Many entities outside of a state DOT are part of the TAM advancement process. It is important to include external partners in TAM committees. For example, many agencies will have a FHWA member on the steering committee, or a governor’s representative on the strategy committee.
Metropolitan Planning Organizations (MPOs)
MPOs carry out transportation planning processes and represent localities in urbanized areas. MPOs are mandated and funded by the federal government and help ensure that transportation planning in the region reflects the needs of the population. MPOs may be responsible for parts of the State’s NHS. It is a federal requirement to involve MPOs when planning or programming federal aid in metropolitan areas, so it is key to coordinate with these organizations when developing the TAMP.
Local agencies include city and county agencies. These agencies have a stake in asset management initiatives as they often own various parts of the transportation network and have funding for transportation projects. They are also closely connected to the population in the region and thus have an understanding of the needed asset management-related investments.
Other State Agencies
Various aspects of asset management should include other state agencies. State environmental agencies can provide guidance on air quality and emissions. State information systems agencies can be important for obtaining tools or solutions on a TAM need. Statewide data management initiatives may also require close coordination between the state and the DOT.
Toll Authorities operate toll roads across the country to generate revenue for use in maintaining the road. Depending on the relationship between the DOT and the authority, the authorities may own the road, have data and information on the condition of the road, and information on the investment in maintenance over time. It is key to coordinate with the authority to obtain a complete picture of the assets in the state.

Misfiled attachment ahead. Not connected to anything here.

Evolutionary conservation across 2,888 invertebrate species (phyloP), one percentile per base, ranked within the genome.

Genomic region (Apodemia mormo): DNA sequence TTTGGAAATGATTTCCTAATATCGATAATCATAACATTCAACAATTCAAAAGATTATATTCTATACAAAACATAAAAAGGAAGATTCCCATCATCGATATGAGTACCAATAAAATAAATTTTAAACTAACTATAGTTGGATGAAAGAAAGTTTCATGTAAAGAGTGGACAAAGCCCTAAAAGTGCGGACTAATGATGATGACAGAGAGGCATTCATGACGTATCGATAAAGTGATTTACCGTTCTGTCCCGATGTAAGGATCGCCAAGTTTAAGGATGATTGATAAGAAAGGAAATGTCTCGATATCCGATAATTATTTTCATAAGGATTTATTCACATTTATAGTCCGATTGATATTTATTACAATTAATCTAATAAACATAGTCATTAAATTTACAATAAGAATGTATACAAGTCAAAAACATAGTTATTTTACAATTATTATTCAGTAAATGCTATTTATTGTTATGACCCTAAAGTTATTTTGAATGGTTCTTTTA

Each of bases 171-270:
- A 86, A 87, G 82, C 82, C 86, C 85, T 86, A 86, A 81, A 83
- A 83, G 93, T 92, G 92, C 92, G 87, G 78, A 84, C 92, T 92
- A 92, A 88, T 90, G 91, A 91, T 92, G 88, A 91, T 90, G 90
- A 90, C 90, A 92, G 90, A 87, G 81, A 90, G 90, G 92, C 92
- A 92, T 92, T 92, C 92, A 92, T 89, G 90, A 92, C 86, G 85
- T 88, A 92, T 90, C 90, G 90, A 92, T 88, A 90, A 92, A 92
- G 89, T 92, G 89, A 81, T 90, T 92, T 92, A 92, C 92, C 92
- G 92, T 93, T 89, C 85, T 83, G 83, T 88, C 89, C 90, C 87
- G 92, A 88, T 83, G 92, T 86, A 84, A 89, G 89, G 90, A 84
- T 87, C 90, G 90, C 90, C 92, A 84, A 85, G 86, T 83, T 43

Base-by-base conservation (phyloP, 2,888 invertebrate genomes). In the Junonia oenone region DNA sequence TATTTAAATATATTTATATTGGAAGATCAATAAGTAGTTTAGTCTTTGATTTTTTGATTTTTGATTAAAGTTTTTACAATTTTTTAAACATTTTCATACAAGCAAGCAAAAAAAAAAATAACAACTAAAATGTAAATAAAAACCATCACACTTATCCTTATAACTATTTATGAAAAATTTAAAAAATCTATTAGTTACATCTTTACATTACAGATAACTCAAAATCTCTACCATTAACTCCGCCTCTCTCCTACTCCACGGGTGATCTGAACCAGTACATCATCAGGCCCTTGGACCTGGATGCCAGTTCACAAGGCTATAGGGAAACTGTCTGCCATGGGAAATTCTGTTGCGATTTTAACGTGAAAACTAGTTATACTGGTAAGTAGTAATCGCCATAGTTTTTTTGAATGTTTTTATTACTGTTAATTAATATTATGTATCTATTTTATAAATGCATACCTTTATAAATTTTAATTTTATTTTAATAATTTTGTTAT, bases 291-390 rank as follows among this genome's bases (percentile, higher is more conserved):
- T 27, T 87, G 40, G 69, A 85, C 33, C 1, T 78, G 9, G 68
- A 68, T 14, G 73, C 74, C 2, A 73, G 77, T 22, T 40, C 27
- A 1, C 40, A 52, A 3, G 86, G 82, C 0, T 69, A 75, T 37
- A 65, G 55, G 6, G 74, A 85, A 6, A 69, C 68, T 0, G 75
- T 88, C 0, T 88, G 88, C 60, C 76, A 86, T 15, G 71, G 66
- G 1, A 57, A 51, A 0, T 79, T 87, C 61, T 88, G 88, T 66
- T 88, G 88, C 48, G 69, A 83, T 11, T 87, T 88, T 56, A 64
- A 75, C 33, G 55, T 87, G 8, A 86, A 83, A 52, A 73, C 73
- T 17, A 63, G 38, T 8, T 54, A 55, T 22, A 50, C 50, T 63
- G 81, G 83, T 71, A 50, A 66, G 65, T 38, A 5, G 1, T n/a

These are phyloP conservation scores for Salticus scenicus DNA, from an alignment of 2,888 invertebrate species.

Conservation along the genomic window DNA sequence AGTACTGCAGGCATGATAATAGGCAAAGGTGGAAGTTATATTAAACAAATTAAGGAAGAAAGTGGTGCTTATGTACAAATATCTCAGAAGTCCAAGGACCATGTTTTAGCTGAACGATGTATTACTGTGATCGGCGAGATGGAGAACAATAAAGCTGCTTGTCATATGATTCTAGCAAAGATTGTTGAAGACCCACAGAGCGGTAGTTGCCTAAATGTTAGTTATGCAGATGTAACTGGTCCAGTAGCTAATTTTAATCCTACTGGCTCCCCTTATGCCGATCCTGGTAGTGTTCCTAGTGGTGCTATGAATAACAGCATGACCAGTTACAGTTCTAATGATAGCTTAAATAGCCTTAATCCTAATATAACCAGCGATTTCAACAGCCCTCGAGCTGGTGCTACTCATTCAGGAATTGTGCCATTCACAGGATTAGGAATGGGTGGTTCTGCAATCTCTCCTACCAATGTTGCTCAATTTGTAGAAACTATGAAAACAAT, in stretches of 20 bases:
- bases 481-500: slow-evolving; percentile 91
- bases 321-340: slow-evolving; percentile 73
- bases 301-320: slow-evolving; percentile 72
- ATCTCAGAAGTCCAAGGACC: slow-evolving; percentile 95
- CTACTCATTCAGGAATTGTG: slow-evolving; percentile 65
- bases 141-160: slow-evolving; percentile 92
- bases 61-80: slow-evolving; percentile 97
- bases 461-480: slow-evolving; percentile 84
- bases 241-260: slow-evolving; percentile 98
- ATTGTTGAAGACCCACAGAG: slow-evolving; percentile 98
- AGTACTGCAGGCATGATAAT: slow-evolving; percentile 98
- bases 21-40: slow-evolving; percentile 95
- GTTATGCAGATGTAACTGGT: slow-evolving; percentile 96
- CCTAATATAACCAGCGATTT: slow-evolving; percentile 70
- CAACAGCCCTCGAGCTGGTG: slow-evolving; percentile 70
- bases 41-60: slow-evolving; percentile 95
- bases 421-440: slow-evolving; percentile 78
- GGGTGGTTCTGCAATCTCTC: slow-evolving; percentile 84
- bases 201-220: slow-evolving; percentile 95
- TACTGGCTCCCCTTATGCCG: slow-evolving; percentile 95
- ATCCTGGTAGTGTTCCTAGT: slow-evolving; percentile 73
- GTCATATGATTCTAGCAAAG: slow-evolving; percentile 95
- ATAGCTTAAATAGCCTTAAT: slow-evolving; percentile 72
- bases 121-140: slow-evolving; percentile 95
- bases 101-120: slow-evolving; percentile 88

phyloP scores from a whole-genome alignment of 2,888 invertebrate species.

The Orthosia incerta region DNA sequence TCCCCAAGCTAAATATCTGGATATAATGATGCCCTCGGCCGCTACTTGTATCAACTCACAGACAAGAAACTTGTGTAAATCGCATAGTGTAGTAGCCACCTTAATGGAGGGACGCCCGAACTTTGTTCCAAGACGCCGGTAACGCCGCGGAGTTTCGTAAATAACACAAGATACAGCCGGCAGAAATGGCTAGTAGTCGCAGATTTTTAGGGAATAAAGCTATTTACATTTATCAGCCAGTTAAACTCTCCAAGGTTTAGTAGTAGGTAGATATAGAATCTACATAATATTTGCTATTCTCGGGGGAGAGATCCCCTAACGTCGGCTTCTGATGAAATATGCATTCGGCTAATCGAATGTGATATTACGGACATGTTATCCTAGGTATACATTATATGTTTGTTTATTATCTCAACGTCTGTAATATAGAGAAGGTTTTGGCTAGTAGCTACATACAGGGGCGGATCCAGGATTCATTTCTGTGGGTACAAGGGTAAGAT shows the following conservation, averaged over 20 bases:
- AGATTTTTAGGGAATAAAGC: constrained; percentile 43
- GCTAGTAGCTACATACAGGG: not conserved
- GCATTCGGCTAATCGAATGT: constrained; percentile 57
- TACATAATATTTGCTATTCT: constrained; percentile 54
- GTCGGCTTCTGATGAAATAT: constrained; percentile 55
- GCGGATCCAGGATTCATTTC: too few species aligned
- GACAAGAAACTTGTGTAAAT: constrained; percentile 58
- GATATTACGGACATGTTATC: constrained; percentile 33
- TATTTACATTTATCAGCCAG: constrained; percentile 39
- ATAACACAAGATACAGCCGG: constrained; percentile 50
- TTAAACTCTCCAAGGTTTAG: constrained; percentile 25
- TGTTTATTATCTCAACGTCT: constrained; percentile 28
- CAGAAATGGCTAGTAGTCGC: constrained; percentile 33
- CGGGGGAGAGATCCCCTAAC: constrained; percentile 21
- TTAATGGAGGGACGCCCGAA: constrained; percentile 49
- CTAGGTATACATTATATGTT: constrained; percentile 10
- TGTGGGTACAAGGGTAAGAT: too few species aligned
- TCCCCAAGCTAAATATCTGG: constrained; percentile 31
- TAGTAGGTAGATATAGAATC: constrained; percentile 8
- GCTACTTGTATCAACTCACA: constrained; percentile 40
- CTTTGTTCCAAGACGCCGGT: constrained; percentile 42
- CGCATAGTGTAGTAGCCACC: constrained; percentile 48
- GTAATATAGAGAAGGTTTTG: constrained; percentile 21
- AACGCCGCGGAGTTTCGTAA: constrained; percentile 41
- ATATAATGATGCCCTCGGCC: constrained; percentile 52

Other Modal Agencies
Other Modal Agencies include organizations that operate transportation modes that are not directly operated by the state DOT. These might include public transportation, airports, and marine-related functions. The DOT may have a financial relationship with these agencies for grant-related funding. The DOT will also work with these organizations to deliver the best trip for a traveler.
Legislative and Oversight Bodies
The governor, transportation commission, and state legislative bodies help determine the funding allocations for each state. It is good practice to coordinate with these entities to ensure they understand the importance of asset management and the need for continued DOT funding.
USDOT and its modal agencies such as FHWA, FTA, and FAA also play a role. The FHWA has state division offices that are the conduit through which states receive federal funding.
Most states have a complex network of agencies that own pieces of the road network in the state. Having a committee or council focused on coordinating TAM policies, pooling resources for tools and methods, and sharing lessons learned can increase the efficient delivery of transportation to customers. This approach can work for geographic regions that cross state boundaries.
DOTs work with the general public during the planning, programming, and project delivery process. The general public represents the customer that the DOT is ultimately serving with its transportation products and services.